International Rescue Committee relief teams are working virtually nonstop in both Macedonia and Albania to assist Kosovar refugees who flooded into those Balkan countries. As of today, the United Nations High Commissioner for Refugees (UNHCR) estimates that some 304,000 Kosovars have found sanctuary in Albania and another 122,000 had crossed into Macedonia. Tens of thousands, if not hundreds of thousands, of displaced people are still inside Kosovo. But Serbian forces have now apparently sealed their borders with Albania and Macedonia. Another 59,000 Kosovars are thought to be in Montenegro and Bosnia.
Having entered a region of Albania that is mountainous and isolated, and where access is extremely limited, the refugees are currently being transported to more populous areas, but the process takes time. John Fawcett, a veteran of past humanitarian crises in Iraq, Bosnia and elsewhere, was appointed emergency coordinator for Albania and arrived in Tirana last week to take charge of the IRC’s expanded programs.
IRC’s initial relief efforts focus on providing shelter, clean water, sanitation and mobile medical clinics, both in the entry area -- where we’re working with a local aid organization -- and in central Albania, where refugees are being relocated. The IRC team, based in Tirana, now totals some 70 international and local employees.
The IRC Macedonia team, led by Bob Turner, has worked virtually around the clock rushing aid and supplies to refugees who had been stuck in the international buffer zone between Macedonia and Kosovo. After the buffer zone was cleared on April 7, the IRC began focusing its efforts exclusively on the growing number of refugee centers inside Macedonia, where we had already been providing water and sanitation facilities and medical assistance.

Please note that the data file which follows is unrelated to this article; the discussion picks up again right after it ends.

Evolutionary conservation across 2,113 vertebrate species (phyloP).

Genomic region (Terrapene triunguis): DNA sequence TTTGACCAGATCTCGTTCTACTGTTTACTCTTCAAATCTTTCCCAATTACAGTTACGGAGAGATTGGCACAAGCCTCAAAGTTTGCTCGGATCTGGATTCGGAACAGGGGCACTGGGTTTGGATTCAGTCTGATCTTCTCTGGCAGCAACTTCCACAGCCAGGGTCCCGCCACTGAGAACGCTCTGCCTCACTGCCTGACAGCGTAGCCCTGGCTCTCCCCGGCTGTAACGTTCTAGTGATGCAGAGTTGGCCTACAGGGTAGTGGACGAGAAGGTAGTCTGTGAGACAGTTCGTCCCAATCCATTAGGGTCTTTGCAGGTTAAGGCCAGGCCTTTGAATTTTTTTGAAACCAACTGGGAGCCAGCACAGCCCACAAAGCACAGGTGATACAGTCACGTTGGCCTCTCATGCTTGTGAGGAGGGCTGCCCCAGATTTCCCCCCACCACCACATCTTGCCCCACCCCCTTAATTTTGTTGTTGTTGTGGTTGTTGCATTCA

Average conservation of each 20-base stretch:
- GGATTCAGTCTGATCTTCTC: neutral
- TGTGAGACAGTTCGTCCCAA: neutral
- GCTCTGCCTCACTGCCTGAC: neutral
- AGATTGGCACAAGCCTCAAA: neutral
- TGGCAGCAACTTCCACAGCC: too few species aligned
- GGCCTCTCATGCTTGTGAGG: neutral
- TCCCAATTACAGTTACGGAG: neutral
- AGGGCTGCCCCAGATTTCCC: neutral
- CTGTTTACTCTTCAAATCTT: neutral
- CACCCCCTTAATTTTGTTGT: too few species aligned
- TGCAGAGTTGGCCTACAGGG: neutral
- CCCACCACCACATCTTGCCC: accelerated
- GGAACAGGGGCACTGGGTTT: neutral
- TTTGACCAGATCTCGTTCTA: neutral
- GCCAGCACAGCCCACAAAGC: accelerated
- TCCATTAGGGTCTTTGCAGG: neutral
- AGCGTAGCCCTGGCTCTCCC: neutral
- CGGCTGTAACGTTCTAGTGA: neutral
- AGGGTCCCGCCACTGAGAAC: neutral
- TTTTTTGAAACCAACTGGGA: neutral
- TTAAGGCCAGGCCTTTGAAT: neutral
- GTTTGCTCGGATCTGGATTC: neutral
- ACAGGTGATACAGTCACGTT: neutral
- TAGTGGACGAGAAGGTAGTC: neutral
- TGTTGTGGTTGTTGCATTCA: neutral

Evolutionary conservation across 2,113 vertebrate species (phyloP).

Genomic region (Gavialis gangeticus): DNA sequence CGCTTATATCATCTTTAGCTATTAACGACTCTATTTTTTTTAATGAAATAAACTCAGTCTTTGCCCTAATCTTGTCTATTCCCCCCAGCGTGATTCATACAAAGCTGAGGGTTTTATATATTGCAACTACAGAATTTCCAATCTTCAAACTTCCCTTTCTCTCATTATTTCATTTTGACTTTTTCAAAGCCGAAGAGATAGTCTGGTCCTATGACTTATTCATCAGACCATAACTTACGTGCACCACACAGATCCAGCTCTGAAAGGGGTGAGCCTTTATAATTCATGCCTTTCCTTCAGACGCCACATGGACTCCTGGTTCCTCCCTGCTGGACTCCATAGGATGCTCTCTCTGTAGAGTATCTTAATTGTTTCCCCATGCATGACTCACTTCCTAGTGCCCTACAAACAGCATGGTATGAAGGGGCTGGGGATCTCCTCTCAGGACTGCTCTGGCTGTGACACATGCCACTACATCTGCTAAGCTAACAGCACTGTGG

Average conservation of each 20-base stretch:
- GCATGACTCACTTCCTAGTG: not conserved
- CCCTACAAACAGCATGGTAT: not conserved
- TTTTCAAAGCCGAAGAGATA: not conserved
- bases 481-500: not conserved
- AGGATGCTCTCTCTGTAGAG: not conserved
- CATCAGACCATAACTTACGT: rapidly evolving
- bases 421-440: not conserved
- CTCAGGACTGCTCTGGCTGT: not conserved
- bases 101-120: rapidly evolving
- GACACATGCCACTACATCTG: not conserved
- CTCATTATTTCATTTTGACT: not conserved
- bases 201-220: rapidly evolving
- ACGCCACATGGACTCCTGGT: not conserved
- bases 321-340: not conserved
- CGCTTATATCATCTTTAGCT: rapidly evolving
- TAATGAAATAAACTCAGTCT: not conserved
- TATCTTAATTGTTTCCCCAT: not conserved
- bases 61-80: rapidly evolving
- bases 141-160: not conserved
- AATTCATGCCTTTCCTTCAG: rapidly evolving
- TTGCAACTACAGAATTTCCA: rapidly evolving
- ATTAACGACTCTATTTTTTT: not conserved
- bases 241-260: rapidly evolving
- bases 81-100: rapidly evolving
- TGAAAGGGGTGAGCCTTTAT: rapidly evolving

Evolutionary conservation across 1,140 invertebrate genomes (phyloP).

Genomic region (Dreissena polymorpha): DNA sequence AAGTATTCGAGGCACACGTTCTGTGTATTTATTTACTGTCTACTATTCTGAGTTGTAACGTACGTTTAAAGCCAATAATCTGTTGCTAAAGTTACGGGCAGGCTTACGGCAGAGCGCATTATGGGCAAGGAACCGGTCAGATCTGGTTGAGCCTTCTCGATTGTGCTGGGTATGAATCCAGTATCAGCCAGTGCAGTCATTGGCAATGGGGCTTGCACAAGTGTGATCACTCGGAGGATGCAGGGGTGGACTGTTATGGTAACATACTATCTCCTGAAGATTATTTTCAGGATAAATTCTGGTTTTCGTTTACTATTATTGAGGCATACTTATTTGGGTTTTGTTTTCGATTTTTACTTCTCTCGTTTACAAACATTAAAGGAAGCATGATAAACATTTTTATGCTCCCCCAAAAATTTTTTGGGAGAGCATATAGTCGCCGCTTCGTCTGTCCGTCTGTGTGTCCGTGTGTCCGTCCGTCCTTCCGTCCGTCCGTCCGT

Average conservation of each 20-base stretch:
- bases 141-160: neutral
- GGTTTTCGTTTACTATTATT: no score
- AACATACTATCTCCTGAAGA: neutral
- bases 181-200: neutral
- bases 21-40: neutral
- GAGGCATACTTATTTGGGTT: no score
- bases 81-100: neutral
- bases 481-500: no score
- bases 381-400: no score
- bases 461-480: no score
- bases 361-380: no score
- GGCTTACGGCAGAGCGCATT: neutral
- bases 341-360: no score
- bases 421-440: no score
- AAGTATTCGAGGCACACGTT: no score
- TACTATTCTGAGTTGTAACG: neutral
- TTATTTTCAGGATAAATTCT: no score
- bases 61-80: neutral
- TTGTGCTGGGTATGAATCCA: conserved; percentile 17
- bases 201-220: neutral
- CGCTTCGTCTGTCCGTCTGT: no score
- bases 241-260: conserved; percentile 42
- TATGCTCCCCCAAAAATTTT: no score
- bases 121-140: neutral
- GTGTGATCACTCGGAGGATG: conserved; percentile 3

This week, the IRC sent seven additional specialists to aid the Macedonian team, including experts in water and sanitation, logistics, and shelter, as well as an additional four physicians, who joined the five already on hand. Earlier this week, the IRC physicians had reported treating numerous cases of exposure, exhaustion, dehydration, pneumonia and diarrhea. The international staff in Macedonia now has about 30 members.
The teams in both Albania and Macedonia also have access to IRC program specialists who have expertise in assisting children affected by armed convex, in family reunification, in providing reproductive health services in refugee crises and in delivering preventive health care.
The IRC has been assisting refugees in the former Yugoslavia since 1991, with programs in Bosnia, Croatia, and Serbia. Prior to the NATO bombing, the IRC had one of the largest relief operations in Kosovo. We have also had a substantial presence in Albania since 30,000 Kosovar refugees fled there last fall. When the NATO air strikes were imminent, our staff in Kosovo evacuated to Macedonia and immediately began supporting the refugees. Some of these staff members have been sent to augment the team in Albania.